You can also combine literal strings with extracted identities. (You can prepend a literal string to an extracted identity, and/or append a literal string, but you cannot combine more than one extracted value to form a single identity.) The following example adds a Windows domain name to an extracted user identity:

{ windomain\%UPN.User% }

Note: If the extracted identity evaluates to an empty result, the entire concatenated string is deemed to be empty and is not included in the set of allowed identities. If the entire set of allowed identities is empty, the rule is deemed to have failed and processing continues to the next rule.

Supported certificate fields are:

Subject

The Subject field defined in the certificate. The comparison is done following X.500 rules (not as a string comparison). For a successful match, the format must follow standards described in RFC 2253. To be compliant with this standard, Subject and Issuer fields start with the Common Name (for example, "CN = Secure CA, O = Secure Corporation, C = US"). On UNIX systems, you can use the ssh-certview utility to obtain the Subject value in this format. On Windows systems, copy the Subject contents from the Details tab of the certificate viewer, paste to an editor, and then replace new line characters with commas.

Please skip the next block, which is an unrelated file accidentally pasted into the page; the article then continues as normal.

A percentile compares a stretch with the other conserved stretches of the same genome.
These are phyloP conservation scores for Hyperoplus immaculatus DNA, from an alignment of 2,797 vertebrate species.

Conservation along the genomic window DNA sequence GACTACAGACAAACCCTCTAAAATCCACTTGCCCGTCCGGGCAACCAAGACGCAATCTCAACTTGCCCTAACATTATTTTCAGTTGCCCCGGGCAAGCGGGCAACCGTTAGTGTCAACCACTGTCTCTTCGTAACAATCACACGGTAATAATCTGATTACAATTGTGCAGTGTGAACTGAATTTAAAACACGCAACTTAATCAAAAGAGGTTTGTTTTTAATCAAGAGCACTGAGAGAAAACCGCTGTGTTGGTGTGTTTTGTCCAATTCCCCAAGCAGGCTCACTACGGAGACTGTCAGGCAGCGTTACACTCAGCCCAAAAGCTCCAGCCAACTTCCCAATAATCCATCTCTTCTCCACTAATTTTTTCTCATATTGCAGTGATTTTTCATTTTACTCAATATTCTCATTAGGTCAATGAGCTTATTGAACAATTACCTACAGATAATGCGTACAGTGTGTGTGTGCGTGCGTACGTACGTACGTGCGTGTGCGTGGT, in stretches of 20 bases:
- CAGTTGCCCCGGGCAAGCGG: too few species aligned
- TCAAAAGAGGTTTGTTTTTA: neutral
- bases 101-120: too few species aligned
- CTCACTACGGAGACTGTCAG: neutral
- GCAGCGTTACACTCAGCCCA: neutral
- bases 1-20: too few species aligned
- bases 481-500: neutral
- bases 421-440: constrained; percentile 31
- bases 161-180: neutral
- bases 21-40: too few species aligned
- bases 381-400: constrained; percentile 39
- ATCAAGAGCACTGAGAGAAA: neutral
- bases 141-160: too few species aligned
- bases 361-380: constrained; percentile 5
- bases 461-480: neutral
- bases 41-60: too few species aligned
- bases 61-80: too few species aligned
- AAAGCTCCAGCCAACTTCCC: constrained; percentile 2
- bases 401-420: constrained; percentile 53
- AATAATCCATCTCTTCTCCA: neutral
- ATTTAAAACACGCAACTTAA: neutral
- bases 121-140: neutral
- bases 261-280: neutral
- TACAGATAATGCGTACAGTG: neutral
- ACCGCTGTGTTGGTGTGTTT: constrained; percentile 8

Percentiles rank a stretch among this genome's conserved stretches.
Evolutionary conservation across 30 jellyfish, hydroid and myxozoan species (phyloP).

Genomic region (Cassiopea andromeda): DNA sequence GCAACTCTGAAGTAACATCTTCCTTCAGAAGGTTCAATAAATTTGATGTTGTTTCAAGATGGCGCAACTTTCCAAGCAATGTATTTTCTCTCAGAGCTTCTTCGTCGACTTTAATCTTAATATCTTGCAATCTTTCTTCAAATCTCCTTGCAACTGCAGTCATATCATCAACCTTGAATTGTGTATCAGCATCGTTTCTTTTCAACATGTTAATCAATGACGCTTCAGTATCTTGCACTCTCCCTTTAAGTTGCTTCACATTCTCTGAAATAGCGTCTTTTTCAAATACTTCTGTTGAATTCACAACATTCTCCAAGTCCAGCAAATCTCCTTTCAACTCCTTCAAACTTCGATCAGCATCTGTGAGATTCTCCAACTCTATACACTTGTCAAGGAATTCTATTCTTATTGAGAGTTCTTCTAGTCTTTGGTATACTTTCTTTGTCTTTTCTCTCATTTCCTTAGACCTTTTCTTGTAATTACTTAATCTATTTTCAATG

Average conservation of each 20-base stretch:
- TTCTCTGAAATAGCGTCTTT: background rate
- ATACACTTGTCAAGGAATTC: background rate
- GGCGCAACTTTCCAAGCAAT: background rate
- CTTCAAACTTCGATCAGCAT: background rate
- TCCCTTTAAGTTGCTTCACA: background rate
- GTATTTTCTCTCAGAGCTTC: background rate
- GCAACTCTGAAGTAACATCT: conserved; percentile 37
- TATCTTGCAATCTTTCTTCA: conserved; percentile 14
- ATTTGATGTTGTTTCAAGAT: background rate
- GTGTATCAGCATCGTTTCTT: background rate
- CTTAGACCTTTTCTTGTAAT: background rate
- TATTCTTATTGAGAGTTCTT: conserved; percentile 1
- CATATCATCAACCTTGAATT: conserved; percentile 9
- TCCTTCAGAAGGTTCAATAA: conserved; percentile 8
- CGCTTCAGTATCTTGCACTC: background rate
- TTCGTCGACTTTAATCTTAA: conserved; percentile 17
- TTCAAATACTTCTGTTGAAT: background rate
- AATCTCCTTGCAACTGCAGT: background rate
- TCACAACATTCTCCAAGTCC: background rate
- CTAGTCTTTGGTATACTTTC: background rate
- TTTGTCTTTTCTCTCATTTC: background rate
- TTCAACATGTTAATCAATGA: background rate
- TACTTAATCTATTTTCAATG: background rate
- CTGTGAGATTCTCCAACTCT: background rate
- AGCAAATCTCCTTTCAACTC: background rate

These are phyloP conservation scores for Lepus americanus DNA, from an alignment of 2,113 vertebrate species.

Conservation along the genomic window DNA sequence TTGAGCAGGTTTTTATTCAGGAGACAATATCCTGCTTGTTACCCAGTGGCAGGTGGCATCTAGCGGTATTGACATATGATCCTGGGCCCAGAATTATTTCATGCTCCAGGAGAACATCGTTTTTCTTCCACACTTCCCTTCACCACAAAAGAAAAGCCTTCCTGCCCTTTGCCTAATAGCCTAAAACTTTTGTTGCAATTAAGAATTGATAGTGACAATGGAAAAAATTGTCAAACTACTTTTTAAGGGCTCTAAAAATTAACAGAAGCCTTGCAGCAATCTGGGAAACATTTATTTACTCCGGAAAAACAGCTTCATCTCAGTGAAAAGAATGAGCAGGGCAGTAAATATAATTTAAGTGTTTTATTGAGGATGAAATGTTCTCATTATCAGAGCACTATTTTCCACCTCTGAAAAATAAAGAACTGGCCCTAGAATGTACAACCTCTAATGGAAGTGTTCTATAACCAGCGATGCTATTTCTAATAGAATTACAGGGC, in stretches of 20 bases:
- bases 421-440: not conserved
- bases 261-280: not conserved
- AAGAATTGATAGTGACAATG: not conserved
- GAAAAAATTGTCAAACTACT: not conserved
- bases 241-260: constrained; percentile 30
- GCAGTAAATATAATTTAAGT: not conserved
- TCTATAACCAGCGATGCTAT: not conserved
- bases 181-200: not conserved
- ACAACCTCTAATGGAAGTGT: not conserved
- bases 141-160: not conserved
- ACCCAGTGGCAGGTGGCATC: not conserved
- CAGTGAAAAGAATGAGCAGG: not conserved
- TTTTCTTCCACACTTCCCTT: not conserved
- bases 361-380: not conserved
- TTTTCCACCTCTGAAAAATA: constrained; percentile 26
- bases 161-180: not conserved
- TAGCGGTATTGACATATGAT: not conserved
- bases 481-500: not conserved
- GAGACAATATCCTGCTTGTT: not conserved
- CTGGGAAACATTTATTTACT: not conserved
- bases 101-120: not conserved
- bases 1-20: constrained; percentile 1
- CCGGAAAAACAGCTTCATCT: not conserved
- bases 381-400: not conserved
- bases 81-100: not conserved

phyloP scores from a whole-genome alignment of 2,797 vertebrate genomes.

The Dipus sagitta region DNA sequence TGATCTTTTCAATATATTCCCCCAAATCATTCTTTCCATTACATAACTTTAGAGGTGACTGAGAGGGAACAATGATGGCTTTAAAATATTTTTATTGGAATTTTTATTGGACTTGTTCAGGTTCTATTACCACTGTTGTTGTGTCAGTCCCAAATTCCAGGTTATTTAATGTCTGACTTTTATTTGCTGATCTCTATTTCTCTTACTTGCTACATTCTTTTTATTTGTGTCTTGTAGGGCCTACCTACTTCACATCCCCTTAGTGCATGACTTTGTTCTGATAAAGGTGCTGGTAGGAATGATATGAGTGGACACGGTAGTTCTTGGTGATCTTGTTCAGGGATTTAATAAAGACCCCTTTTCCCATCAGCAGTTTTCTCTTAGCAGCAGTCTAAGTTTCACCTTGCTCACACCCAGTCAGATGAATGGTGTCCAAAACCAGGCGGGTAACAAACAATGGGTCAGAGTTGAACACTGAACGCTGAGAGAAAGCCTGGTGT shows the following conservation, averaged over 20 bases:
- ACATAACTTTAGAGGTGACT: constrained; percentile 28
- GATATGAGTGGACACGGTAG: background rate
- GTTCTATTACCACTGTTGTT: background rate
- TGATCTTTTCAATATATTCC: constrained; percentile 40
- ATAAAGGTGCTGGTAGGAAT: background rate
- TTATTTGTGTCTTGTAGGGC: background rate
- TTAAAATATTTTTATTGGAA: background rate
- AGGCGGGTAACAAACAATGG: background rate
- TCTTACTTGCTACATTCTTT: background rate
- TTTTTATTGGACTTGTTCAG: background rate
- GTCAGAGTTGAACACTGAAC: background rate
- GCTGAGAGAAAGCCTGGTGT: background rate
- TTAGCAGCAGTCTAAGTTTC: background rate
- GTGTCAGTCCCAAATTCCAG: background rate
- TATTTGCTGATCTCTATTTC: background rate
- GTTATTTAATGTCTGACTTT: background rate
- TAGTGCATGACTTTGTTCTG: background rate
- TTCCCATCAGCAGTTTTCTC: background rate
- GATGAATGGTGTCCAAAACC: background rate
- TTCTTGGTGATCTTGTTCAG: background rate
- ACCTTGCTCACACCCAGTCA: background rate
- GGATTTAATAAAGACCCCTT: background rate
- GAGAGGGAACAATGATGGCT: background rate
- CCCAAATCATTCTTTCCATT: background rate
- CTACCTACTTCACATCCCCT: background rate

Subject.CN

The Common Name portion of the Subject field, if present.

Subject.Email

The email attribute part of the Subject, if present.

DNS

The DNS part of a SubjectAltName, if present.

UPN

The "otherName" representation of the SubjectAltName field, with the OID of 1.3.6.1.4.1.311.20.2.3 (UPN OID), if present.

UPN.User

The userID portion of the UPN field.

UPN.Host

The host portion of the UPN field.

Email

The representation of SubjecAltName as defined in RFC 822.

Email.User

The userID portion of Email.

Email.Host

The host portion of Email.

SerialAndIssuer

The certificate serial number (hex encoded) and value of the certificate's Issuer field in this format:

serial_number Issuer

Use white space to separate the serial number from the issuer. For example:

461D07A8 CN = Secure CA, O = Secure Corporation, C = US

Cert

This indicates the entire certificate. The Operation must be Equals and the argument must be a file path to a certificate. Note: The Mapper does not use the certificate store defined by Reflection PKI Services Manager.

subst